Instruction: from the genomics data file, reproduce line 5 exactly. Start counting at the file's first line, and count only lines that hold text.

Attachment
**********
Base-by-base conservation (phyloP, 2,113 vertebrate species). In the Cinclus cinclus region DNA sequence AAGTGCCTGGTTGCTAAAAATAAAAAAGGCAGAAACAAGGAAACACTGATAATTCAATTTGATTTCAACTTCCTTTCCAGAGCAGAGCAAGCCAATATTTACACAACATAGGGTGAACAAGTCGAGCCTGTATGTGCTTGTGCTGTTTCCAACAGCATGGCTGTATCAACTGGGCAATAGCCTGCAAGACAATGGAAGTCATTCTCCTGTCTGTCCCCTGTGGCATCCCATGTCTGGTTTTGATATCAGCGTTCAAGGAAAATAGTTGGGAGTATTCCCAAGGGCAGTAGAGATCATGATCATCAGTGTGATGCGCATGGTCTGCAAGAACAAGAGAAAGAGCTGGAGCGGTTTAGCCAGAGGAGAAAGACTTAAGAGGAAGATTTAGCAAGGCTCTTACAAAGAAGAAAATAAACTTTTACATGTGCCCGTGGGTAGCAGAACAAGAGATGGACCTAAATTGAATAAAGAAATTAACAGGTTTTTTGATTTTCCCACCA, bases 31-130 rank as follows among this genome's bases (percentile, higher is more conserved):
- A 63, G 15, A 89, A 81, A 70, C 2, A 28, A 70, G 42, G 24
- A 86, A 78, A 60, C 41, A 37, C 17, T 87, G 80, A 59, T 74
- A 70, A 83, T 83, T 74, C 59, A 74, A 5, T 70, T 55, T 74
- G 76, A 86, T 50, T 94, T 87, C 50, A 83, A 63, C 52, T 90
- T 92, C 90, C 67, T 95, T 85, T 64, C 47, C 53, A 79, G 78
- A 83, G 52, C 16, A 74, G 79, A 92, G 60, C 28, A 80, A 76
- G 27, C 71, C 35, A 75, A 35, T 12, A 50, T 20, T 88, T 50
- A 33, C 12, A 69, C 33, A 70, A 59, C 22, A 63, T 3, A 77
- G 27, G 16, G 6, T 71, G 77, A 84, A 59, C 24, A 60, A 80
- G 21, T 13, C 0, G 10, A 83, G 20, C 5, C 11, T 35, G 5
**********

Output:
- G 76, A 86, T 50, T 94, T 87, C 50, A 83, A 63, C 52, T 90